$450 per article is the rate we pay for experienced writers on our team. We deem writers as experienced when their writing needs minimal editing. Writers typically get to this level after 3-4 months after working with us. The writer’s responsibilities are the same as outlined above, except we think they deserve a higher fee because their writing requires less editing on our end. We want to incentivize writers who can write well.
$500+ per article There are cases where we pay more than $350-450 per article. If we’re working on a mega project and there’s more work required than just writing, then there are cases where we’ll pay $500+ for the article. Also, if for some reason the article took the writer more time than usual, then we’ll usually add extra money onto the per article fee.
How I Set up My Freelance Writing Team
The important thing to note about these per-post fees is that once someone is onboarded, I view them as an extension of my marketing team.
I typically look to find 3-5 solid writers that all have different skill sets. I might look for a writer that can do creative non-fiction (typically better for interviews), a storyteller, and a writer that can do some basic research.
However, I always keep a job posting up for writing roles, as there is always some churn due to:
- Someone on your team getting a full-time job
- Not having enough time to work on your projects
- After a few posts you realize that they aren’t going to be a good fit going forward
My writing teams always have the freedom to contribute as much or as little as they like: They can make more money if they put in more effort or they can just view this as a side-project and contribute posts they’re interested in.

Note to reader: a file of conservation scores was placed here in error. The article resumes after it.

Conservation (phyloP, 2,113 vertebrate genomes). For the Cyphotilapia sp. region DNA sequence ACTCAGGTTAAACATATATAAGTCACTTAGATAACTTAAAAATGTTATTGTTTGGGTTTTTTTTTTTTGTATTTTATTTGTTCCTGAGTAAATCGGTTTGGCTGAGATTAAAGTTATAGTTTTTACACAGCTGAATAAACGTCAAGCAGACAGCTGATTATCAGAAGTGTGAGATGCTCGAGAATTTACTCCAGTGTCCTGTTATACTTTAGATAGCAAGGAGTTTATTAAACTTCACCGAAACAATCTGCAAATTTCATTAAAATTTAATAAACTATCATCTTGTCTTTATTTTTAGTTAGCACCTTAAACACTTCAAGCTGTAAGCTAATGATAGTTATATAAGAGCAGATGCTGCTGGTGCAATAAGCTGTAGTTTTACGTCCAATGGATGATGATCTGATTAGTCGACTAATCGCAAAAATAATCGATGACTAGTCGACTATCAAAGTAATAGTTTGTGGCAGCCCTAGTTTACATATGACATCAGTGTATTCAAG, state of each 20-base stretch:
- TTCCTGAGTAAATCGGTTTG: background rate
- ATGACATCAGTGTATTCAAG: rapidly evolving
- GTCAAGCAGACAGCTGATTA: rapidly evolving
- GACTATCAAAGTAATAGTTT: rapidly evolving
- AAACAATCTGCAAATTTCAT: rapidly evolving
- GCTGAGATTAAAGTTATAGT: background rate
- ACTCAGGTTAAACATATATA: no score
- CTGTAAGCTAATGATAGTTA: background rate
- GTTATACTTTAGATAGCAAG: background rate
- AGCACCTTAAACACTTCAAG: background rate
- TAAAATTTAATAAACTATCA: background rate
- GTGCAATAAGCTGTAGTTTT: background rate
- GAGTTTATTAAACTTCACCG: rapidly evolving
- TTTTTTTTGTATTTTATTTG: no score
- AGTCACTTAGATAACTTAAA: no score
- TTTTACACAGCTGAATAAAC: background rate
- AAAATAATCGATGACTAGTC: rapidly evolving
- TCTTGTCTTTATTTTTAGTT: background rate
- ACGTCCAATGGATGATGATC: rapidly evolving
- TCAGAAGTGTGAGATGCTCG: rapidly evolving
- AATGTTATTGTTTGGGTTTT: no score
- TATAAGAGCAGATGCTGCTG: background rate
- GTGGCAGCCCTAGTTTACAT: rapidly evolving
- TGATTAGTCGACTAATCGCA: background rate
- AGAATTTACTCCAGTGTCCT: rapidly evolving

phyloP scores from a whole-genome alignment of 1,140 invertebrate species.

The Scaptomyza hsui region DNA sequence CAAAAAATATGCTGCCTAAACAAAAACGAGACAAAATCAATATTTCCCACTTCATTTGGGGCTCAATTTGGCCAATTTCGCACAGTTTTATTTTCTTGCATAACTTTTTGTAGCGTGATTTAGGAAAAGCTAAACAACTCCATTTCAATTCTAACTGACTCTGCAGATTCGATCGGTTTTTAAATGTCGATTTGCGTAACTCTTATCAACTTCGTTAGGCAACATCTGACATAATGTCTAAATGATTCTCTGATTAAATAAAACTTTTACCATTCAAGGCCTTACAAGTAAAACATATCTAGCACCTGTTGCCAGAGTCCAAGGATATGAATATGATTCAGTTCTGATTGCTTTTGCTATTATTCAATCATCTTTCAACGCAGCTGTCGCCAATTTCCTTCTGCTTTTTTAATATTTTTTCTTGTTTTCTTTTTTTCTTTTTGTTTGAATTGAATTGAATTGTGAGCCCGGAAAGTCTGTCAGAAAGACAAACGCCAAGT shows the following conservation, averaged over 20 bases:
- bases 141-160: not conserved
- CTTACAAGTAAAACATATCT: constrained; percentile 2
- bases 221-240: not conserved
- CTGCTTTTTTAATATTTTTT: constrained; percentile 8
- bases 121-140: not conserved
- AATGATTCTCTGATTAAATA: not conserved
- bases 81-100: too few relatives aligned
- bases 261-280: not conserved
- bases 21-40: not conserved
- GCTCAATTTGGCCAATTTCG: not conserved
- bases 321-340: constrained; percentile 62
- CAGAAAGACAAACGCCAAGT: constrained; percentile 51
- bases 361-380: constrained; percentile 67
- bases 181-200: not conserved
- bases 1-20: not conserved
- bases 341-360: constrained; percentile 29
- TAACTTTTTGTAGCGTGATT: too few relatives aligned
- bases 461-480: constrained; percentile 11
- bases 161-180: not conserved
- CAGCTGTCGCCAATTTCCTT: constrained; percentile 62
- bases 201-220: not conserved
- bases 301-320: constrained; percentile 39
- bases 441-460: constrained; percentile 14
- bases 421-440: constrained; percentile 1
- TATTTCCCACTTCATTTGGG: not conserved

What I’ve found is that this model works well because it will even out between all of your writers. Typically what will happen is that one or two writers will do most of your writing (and do the best job) and others will be there to fill in the gaps when the main writers get busy.
The Ownership Hack: How to Give Writers a Feeling of Ownership So They’re Invested in Your Blog’s Success
A problem most people think of is:
“Won’t my blog suffer in quality if i’m exclusively using outsourced writers that aren’t really invested in the company?”
This is a good question and valid concern.
Over time, I’ve developed some habits that help keep writers invested in the success of their posts, instead of just treating this like a side job exclusively for money.
First, it’s important to drive home the fact that your writers are an extension of your marketing team. Your goal is to build a long-term relationship with them, NOT just use them for one post and be done with them.
I aim to share metrics with writers on a monthly basis to keep them engaged and to share feedback on how they’re posts are doing. This helps them get better over time and gives them feedback on which of their posts have done the best so they can hone in on what works for you.
When I was at Everwise, our blog manager Ada came up with a great idea to hold a webinar and to get all of the writers on the phone together. On this webinar we answered writers’ questions and they got a chance to meet one and other. This helped strengthen the relationships between the company and the writers and it also helped strengthen the relationship between all of the writers. They felt like they were part of something much more than just a ‘freelance writer.’
If you build your writing team this way, it’s a win-win for both parties. You’ll build long-lasting relationships with writers because it’s really easy to work with you. Writers have the flexibility to make as much money as they want and you’ll end up working with the best writers because they won’t feel like they’re getting taken advantage of.